When over the Waimak bridge we took a left down a road called Tram Road and then through a small settlement called Clarkville, just out of Clarkville to our right guess what we saw!!! Steve shouted, “Funnel Cloud!!” It must’ve just come down but we didn’t see it as it came down. We pulled over immediately and jumped a paddock fence to video and photograph the funnel (it was now about NZDT 12:30pm), I was shaking like a leaf! It’s the first one him and me have ever seen!! So, a first for us today! We couldn’t believe it, it was only about 500m away (maybe less). A lady who must own the paddock we were on was coming down a drive next to the paddock, and I was thinking “Oh bugger”, but Steve pointed to the funnel we were looking at and she nodded and smiled as if to say, “that’s all right” so we were ok. Steve recommended we go after it but I was a little weary as I thought it would disappear soon thinking that these NZ events are quite short lasting. I thought we’re not going to get much closer to it here so we went after it. Ducking and diving down through the various roads in the area which I can’t remember we drove to within about 150m from it, it had gone into the cloud a bit more but it was fatter looking. We then followed it more and got right underneath the spiraling cloud mass above us, no funnel was coming down at this point though. When it got about 100m from us the funnel came back again and we photographed and filmed it. It never touched the ground but it was cool to watch! The rotating base when it went just infront of us was great to watch. You could see winds / cloud coming in from the south on the west side of it and then on our side you could see the winds coming in from the north spiraling into a circle where the funnel was. You could see two nice clearish sort of slots showing the rotation which you can see in the pics but it looked much better with our own eyes of course! The cloud above us was definitely cork-screwing, I could see a band of cumulus through the murk up above me twisting around and up. Initially when we first saw it, it was about 2/3 of the way to the ground but went up a bit by the time we got out of the car to photograph it. The spinning base of the cloud persisted for about 1/2 an hour or maybe slightly longer which is quite amazing!, the funnel came in and out at times but when it went in it was never for that long, it was out of the cloud most of the time. Heavy rain and then hail (5-6mm in diameter) began to fall and that’s when the funnel disappeared. The hail falling down was quite hard and loud when we got in the car . I think I may have seen a flash during this period but apart from that we never saw any lightning which was unfortunate but the funnel cloud sure made up for that!

I got in touch with a photographer Pam Johnson as I heard a funnel photo had appeard in the Northern Outlook from this day, she had taken a few photos of the funnel looking east while in the Clarkville area, you get a good clear view of it. Thankyou Pam for sharing these images!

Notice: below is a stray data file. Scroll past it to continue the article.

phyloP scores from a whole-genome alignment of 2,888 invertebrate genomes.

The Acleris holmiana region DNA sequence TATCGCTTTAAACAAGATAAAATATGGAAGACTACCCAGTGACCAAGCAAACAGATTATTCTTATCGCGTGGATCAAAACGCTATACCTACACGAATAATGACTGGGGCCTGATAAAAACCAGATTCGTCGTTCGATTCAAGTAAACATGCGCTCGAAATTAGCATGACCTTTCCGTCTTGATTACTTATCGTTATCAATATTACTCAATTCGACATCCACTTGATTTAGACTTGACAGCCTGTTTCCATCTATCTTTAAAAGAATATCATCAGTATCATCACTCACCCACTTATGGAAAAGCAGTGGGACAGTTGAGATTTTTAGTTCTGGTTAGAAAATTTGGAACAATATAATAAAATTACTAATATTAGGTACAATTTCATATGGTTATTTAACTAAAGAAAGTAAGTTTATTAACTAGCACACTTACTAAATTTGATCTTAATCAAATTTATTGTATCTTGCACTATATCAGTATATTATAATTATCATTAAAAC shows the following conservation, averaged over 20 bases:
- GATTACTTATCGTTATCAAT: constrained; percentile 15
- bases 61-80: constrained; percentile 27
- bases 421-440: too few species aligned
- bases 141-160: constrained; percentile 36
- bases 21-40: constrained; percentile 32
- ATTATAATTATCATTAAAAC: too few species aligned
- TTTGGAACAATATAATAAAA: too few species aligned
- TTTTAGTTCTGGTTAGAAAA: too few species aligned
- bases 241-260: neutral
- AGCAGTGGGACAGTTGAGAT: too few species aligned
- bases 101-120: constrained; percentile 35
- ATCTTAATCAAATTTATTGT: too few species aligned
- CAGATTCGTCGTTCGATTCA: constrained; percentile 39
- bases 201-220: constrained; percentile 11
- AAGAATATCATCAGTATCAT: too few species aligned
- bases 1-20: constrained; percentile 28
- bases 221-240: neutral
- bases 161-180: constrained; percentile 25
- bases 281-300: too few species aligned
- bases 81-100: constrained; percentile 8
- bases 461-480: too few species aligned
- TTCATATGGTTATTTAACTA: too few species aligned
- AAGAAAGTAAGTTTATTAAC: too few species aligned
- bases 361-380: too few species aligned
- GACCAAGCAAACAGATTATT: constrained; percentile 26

We were in this hail shaft for about 6 or 7 minutes driving slowly as it was hard to see, we drove out of the heavy rain and hail as the cloud was dissipating and couldn’t give us much more than that so I told Steve to drive to other interesting looking bases to the west which unfortunately ended up producing only rain.

The following day saw a few more convergences happened over Christchurch with some good rain and a bit of hail was reported by John Gaul at his place in Somerfeild. Steven Graham out in Templeton took a great panorama of one of these convergences showing the rain core situated over Christchurch city which gave the hail to John.

After looking at maps etc when I got home I figured we must’ve travelled from just out of Clarkville in a NNW direction (the funnel took this path) to an area west of Rangiora on John’s Road. This means the funnel travelled for about 10 to 12 km in a strait line. That’s quite far!!

By the time those bases to the west were above us we were near Cust, Steve had to pick up something from his brothers in Oxford so we went there and then through the Waimak Gorge over the bridge and then down the Old West Coast Road back home to Christchurch. All up, 250km done! It was worth it! Once near my place a big feed of Fish and Chips was in order after a days chasing, once at home we had tea and waited to see if my picture of the funnel cloud would appear on One News after the weather as I sent one off to them around 5:00pm which was the time we got back. They didn’t show it or mention it…. Oh well, bugger!

When we got back to my place a convergence line was developing over Christchurch with some ok looking Cu congestus that went up high but it unfortunately died down as something was lacking just like most of the day hence no good thunderstorms developed.